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Bare Hunter

Ghosts and living things

By Tina D'AngeloPublished 2 months ago Updated 2 months ago 9 min read
Bare Hunter
Photo by Douglas Lopez on Unsplash

Chapter 1

Tina D’Angelo

Running is good for the soul; exertion, fresh air, and the rush of pushing your body past its limits. It is where I go when I need to think and process my emotions. Life is messy sometimes and running helps me clean it up.

Tonight was one of those messy times. There was a pile of paperwork on my desk at work that had to be sorted out by noon tomorrow, and Greg had been breathing down my neck for over a week about it. My ex-wife, Sandy, was being a pain in the ass, as usual. She wasn’t content with just destroying me financially. She had to take a pound of flesh with the divorce, making it almost impossible to see my son more than once a month.

Added to this mix was the new woman I’d been dating for a few weeks. At first, she seemed normal. Then, she started getting possessive and jealous. I hated clingy women. They reminded me of my ex. Who needed more than one of those?

It was time to end things with Becca before she completely took over my life. Break-ups were the worst: the crying, the blame games, the tantrums. I hated getting angry, especially with women. My father had drummed it into my head that a real man never hit a woman. He never hit my mother, who was a demanding shrew. No matter how badly she abused him verbally, he silently took it, walking away and living in the garage for days to keep his sanity.

Taking after his example, I would never hit her with my fists. I was better than that. Even during the worst of my marriage, I held my temper with Sandy and took her insults and threats just as my father had done. Finally, when it was just too hard to bear anymore, I left and filed for divorce. Unfortunately, the divorce ended up being worse than our marriage had been.

As my feet pounded through the wooded path, my anger and frustrations slowly melted away. While running, I was in primal mode, the master of my life, the alpha male. That was the only time I was free.

When I reached the roaring stream at the end of my path, I did what I had to do, then sat on a tree stump and thought about my life, taking a bottle of water out of my backpack and slugging it down in a few gulps.

I was tired. No. I was exhausted. All my life the world had been pushing me around. I never stood up to anyone. Fired for no reason, except that a company needed to make cuts for financial reasons, I never questioned it. I’d take my pink slip, quietly pack up my desk, and stand in line with the other losers at the unemployment office.

When the pandemic rolled around, I meekly put on my useless little mask and stayed ten feet away from everyone just to be certain I was following the rules. I got my vaccines, even though people around me were blaming it for all kinds of strange infirmities that were worse than a five-day flu.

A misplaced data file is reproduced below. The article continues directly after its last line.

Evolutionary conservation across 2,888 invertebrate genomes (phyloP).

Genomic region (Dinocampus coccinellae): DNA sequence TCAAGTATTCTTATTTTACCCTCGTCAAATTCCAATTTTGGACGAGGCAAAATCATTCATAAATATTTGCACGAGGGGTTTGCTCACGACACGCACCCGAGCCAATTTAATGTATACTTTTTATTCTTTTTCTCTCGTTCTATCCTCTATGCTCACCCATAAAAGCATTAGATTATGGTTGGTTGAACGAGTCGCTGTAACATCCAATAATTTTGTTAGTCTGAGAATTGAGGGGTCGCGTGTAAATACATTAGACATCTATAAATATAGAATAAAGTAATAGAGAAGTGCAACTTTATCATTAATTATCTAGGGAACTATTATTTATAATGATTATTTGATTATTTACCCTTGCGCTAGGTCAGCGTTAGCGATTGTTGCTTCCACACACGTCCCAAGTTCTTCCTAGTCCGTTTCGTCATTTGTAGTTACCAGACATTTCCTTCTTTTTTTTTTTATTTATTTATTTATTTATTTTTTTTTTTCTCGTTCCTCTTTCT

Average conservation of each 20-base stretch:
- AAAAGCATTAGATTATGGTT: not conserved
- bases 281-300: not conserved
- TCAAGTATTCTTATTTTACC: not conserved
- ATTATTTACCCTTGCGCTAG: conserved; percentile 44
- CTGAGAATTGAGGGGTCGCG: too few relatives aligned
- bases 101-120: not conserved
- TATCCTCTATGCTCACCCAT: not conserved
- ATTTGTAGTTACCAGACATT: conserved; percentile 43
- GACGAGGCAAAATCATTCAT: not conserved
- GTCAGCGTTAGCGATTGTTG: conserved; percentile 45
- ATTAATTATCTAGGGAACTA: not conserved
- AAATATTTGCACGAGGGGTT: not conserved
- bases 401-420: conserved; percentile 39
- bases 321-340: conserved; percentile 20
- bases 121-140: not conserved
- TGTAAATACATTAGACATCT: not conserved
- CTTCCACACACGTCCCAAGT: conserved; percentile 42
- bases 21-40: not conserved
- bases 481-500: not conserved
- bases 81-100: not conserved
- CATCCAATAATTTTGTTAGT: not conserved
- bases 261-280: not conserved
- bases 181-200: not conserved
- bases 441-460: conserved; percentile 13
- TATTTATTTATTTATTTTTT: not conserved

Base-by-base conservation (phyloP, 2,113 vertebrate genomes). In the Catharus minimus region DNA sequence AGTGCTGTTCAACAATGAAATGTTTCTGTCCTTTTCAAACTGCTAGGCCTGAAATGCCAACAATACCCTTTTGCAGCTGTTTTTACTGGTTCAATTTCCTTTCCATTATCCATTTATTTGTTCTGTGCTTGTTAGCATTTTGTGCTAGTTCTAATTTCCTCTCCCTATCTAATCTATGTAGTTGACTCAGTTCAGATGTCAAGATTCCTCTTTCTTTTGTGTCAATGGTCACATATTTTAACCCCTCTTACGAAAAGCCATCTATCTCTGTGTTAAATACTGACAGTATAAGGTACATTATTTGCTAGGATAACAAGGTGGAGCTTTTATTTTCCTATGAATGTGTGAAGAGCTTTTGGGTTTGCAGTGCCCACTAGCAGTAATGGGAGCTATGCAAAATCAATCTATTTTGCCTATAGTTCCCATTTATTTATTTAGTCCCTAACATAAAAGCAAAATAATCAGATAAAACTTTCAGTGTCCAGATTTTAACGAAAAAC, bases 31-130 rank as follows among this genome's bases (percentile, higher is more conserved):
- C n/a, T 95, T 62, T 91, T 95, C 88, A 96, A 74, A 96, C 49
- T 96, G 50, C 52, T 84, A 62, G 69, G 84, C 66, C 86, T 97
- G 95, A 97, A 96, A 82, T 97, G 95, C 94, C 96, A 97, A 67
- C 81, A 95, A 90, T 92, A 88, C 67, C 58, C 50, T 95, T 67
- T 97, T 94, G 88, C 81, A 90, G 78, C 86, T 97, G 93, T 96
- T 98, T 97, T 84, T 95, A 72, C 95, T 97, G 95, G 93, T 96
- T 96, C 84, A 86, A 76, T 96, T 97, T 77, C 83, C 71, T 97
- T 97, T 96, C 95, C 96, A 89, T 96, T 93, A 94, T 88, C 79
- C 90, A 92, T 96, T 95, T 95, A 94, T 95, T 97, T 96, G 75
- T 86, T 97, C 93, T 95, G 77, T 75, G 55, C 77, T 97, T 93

Long line at the checkout, and some dude pushes ahead of me? I grit my teeth and stand there like a jerk. No one noticed me. No one cared what I did or said. What was the use of arguing? I’d been invisible for so long that I was always surprised when someone greeted me or stepped aside for me. My first inclination was to say, “Oh. You can see me?”

— — — — — — — — — -Jeannine — — — — — — — — — — — — — —

I hated it when they left me to close by myself. It felt as if the whole world was waiting to hit me over the head and take the bank bag from me — or worse. Quickly walking to my car, keys in hand, just in case, I heard a meowing coming from the alley where the dumpster was. It is not a place I would normally venture into. But it sounded like a hurt kitten.

My first impulse was to ignore it and go on about my business. The meowing turned into a whimper, clutching at my heartstrings. I clicked open the car doors and tossed the bank bag onto the driver’s seat, then turned around to investigate the alley.

That’s when I felt the gun jamming into my temple. “Don’t turn around. Get in the car. You’re taking me for a ride, bitch.”

Could I outrun a bullet? Probably not. I could talk my way out of this situation or drive off when the guy went to get into the passenger side door. My brain was spinning different scenarios a mile a minute. Unfortunately, he was reading my mind as quickly as I was thinking.

He climbed into the back seat, directly behind me, so I couldn’t see him, keeping the gun in contact with my skin as I maneuvered into the driver’s seat and reached to buckle myself in.

“You won’t need that. Just drive, you fucking tramp. Take this road to Route 80. I’ll tell you what to do next,” he growled, as I tried to match the voice with bar patrons that evening. He certainly must be one of them. The faces flashed through my mind, like a rolodex, but no one had stood out as a threat then. Most of them were people I’d known for years; I grew up with, went to school, and hung out with. It couldn’t be any of them.

The sweat dripped down into my eyes, stinging them and making the road in front of me blur. I swiped a sleeve across my face and he roared, “Don’t move your hands off the wheel again. I have nothing to lose, so if I shoot you and we crash, I’m okay with that.”

With shaking hands, I gripped the wheel tighter, feeling the sweat pooling between my boobs and dripping onto my belly. I wanted to wipe it off, but I didn’t need to be warned again.